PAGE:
2011 Analysis: Chris Capuano

Way back in 2008, I wondered if the Mets would consider Chris Capuano as a “low-risk” free-agent pickup. I wondered the same thing in 2009. Luckily, the Mets didn’t sign him either time, since he was still going through the rehabilitation process following Tommy John surgery. But, the third time I brought him up was a charm, as “Cappy” turned out to be a solid, reliable starter — and, he lived up to my preseason prediction:

Personally, I think Capuano is a safe bet to be better than Jeff Francis or Chris Young in 2011; you heard it here first.

Chris Capuano started strong, peaked in July, then had a rough go through the final two months of the season. During last offseason we heard he was touching 92-93 MPH with his fastball, but that wasn’t seen in reality. He did, however, stay right around 90 MPH — sometimes slightly above, sometimes slightly below — and kept batters off balance with well-placed nasty change-ups and an occasional breaking ball. Runners did not steal bases on him, period (9 successful steals in 14 attempts, or a 64% rate, through 33 games and 186 innings). He gave the Mets at least 5 innings in all but two of his 31 starts; in fact, he didn’t go less than five until September 5th. Nearly every time he took the mound, he gave the Mets a legitimate chance to win. In short, he was the innings-eater the Mets have needed at the back of their rotation since 2007. That’s the good news.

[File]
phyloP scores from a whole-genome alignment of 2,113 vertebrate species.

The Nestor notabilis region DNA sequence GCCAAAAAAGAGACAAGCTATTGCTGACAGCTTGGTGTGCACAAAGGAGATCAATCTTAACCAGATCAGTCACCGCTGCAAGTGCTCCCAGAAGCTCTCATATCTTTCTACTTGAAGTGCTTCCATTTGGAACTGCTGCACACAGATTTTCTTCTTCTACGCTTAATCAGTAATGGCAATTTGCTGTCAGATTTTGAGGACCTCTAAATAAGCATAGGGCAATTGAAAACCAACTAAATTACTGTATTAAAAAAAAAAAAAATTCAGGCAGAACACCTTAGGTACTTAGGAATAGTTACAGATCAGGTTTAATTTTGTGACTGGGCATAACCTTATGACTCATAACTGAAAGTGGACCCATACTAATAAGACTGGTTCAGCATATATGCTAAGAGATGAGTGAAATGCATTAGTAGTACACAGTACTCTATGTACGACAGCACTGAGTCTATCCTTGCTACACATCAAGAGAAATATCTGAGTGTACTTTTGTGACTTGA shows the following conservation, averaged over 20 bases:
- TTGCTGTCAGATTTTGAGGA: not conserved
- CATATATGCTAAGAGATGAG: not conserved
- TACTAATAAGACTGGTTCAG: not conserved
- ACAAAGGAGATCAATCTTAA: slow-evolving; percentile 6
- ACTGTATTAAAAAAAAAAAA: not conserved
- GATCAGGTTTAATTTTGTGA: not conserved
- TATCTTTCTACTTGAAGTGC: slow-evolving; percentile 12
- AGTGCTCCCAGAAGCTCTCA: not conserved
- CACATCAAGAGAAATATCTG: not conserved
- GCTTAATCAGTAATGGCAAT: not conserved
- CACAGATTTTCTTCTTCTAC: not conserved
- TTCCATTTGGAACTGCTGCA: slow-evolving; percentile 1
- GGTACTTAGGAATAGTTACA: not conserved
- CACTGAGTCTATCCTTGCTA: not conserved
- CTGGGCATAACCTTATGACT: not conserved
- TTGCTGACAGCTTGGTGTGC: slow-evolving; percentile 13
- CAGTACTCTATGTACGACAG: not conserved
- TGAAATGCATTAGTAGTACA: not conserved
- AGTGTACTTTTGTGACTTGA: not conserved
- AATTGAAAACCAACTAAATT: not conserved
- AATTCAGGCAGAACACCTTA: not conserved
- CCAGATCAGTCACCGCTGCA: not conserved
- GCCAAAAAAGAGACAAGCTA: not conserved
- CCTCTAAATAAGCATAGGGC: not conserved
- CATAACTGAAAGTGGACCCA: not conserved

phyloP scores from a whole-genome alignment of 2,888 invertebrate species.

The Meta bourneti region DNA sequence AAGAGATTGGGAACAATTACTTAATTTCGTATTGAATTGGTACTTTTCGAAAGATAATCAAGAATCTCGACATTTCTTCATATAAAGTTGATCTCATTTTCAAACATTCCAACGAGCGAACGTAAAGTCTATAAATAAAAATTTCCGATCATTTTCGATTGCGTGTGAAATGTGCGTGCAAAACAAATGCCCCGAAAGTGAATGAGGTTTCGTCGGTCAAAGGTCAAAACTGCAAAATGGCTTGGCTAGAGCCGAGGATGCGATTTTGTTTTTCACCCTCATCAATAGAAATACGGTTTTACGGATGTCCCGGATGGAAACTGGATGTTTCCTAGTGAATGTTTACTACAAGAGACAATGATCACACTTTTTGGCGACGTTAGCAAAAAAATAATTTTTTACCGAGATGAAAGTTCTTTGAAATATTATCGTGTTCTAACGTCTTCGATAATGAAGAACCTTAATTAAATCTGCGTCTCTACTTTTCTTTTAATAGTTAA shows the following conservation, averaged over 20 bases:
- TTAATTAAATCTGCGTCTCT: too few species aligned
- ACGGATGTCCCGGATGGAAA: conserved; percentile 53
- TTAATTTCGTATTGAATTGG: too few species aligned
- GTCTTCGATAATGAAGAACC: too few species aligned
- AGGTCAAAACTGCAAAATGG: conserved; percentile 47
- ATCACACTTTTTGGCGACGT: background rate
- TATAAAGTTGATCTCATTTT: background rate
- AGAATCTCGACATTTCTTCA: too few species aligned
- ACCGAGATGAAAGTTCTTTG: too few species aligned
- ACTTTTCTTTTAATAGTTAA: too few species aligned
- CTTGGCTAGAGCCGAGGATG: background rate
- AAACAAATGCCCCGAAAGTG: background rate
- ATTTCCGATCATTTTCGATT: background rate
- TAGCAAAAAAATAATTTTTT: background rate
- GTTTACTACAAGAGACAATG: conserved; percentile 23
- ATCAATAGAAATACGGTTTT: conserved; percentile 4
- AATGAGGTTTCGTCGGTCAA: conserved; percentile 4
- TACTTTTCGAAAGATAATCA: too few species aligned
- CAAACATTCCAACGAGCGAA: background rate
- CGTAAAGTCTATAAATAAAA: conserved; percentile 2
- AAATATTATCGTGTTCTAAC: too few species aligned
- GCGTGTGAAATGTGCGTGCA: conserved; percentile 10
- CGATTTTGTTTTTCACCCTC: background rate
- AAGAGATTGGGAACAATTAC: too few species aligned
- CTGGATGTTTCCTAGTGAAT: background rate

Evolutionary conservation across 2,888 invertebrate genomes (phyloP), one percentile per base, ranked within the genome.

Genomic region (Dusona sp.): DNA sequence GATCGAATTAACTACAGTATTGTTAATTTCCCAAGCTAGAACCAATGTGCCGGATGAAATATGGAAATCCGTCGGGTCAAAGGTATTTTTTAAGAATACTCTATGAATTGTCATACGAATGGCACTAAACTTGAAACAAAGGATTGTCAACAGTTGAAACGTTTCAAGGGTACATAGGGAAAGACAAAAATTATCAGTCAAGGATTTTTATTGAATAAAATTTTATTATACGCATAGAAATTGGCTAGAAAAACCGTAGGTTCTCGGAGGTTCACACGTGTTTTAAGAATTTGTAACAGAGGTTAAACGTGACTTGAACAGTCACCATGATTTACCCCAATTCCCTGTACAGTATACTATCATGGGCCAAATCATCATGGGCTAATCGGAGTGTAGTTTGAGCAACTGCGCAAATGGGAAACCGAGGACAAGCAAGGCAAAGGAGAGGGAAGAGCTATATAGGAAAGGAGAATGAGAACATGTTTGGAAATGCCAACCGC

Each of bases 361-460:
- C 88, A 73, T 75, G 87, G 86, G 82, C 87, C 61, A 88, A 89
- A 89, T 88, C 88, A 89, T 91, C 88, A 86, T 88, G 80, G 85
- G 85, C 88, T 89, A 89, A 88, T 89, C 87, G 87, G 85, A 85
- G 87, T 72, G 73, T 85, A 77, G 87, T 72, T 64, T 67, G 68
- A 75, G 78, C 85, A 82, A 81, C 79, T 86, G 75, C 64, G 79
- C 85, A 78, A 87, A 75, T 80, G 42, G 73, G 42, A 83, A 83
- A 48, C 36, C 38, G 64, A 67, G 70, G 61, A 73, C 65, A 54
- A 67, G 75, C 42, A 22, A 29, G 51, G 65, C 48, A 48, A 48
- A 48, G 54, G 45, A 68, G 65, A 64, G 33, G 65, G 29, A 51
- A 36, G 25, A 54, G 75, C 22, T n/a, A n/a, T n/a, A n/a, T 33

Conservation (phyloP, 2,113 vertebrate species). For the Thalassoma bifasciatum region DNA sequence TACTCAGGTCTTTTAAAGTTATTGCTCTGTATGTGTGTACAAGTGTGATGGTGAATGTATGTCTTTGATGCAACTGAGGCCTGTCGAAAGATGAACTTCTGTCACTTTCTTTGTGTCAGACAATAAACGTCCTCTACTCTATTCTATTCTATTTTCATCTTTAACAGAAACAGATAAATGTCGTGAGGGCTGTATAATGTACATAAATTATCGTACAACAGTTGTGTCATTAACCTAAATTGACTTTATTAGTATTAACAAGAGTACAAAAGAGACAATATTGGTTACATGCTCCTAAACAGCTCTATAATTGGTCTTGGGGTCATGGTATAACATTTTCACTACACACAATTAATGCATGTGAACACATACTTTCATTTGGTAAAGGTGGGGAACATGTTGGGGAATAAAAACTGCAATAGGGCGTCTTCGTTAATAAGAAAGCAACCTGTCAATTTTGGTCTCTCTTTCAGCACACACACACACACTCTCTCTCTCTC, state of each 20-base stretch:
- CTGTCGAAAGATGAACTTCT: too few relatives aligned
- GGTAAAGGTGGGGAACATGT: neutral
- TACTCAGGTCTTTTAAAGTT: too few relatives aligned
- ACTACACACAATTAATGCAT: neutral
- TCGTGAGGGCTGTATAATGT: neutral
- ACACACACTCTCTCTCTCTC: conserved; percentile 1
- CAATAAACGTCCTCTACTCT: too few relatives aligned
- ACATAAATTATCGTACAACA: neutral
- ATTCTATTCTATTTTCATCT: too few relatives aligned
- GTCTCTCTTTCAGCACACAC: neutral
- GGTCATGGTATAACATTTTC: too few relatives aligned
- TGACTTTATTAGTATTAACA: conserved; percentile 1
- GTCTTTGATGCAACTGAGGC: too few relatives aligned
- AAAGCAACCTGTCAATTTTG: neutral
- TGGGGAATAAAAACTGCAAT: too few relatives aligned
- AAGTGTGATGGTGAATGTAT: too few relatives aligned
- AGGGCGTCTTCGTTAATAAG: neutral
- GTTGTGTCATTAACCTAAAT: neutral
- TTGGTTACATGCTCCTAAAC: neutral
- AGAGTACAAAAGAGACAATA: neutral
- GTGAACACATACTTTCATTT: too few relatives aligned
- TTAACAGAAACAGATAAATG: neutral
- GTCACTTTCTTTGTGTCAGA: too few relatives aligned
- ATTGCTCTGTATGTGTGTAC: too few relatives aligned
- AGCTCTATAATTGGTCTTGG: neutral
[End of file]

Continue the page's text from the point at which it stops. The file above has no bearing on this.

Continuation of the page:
Now, the bad news. First off, his startling slide down the stretch is concerning. It may have been the result of it being Capuano’s first full MLB season since 2007. That’s plausible — he could simply have become fatigued. However, what my eyes saw was not necessarily fatigue; I saw a pitcher who was throwing with the same velocity, movement, and overall “stuff” as he was at the beginning of the year, but was getting hit hard by batters who had eventually “figured him out”.

The other negative — and it might be nitpicking — was the fact that although Capuano nearly always went five innings, he rarely went beyond six. He pitched beyond the sixth inning seven times out of his 31 starts (including one complete-game shutout). A few years ago, you’d be pleased with a back-end starter who took the ball thirty times and was a guarantee to give you five innings every time out — even if it was only five or six innings he would go. At present, however, the game is changing slightly, with offense muted somewhat and as a result starters are expected to go just a bit longer.

2012 Projection

With a brand-new elbow, Chris Capuano has at least a few years of MLB ahead of him. Whether he can improve in his 30s is questionable; most likely, he “is what he is”: a soft-tossing, crafty lefty who is durable and reliable. Jamie Moyer pitched into his mid-40s with a similar skill set. But will Capuano pitch for the Mets in 2012 and beyond? My guess is no, unless he really wants to stay in Flushing.